Huntingdon County Arts Council, Huntingdon (Huntingdon Co.)

Lisa Jenkins, Instructor, School of Music (University Park Campus)

“Greenwood Furnace State Park Project”

Professor Jenkins planned a series of musical exhibitions and performances to take place in the Park based on music that was local to the Greenwood Furnace area during the latter half of the 19th century.

Portage Area Historical Society and School District, Portage (Cambria Co.)

Robin Becker, Professor of English and Women’s Studies (University Park Campus)

Suzanne Elder, Associate Professor of Theatre Arts (University Park Campus)

“Everyday Life along the Mainline in the Twentieth Century”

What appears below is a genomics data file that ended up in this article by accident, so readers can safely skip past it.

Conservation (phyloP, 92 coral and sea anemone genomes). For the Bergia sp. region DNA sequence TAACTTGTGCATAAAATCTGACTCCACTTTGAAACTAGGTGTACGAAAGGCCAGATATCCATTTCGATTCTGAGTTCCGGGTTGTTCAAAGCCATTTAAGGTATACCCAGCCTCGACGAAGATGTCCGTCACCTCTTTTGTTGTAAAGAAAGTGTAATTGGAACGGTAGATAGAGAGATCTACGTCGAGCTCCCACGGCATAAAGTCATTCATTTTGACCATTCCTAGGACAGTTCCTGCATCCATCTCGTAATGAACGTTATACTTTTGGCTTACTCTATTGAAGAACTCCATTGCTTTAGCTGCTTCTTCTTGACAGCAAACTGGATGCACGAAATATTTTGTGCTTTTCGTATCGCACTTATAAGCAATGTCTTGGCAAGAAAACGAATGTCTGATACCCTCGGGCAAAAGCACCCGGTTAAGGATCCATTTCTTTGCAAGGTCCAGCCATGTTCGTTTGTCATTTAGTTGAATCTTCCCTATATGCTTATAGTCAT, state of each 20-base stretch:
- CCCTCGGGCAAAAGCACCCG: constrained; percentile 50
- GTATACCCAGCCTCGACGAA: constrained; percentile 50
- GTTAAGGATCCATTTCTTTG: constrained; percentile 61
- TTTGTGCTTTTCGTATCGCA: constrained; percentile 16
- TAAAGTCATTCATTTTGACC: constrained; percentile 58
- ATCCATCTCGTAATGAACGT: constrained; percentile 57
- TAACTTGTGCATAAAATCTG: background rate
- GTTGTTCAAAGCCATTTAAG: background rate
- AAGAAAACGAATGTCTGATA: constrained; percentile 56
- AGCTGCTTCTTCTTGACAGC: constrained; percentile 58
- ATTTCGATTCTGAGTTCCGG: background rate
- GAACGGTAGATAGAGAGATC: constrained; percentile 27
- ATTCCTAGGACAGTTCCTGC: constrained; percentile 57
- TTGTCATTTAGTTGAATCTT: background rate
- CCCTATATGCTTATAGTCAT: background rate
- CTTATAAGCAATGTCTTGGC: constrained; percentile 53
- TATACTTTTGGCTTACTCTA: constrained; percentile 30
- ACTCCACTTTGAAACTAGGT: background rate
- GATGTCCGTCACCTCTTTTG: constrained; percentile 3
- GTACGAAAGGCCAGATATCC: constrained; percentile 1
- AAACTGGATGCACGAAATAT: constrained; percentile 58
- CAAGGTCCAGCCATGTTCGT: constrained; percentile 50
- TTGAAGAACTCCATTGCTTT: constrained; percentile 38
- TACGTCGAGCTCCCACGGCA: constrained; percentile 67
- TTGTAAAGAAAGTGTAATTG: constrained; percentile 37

In this project, two Penn State professors, a poet and an expert on the history of fashion, partnered to work with Portage area residents to design costumes and write vignettes based on oral history and research. Students then performed the historical vignettes for Cambria County’s Bicentennial.

Southern Alleghenies Museum of Art, Loretto (Cambria Co.)

William Pencak, Professor of American History (University Park Campus)

“Humanities-at-Large: The Development of an American and Pennsylvania History, Heritage and Humanities Residency Program for an Art Museum”

Professor Pencak helped the Southern Alleghenies Museum of Art identify important humanities topics related to regional, state and national art, history and heritage scholarship that would assist towards the process of developing a Humanities-Scholar-Residency Program to complement the Museum’s successful artist residency program.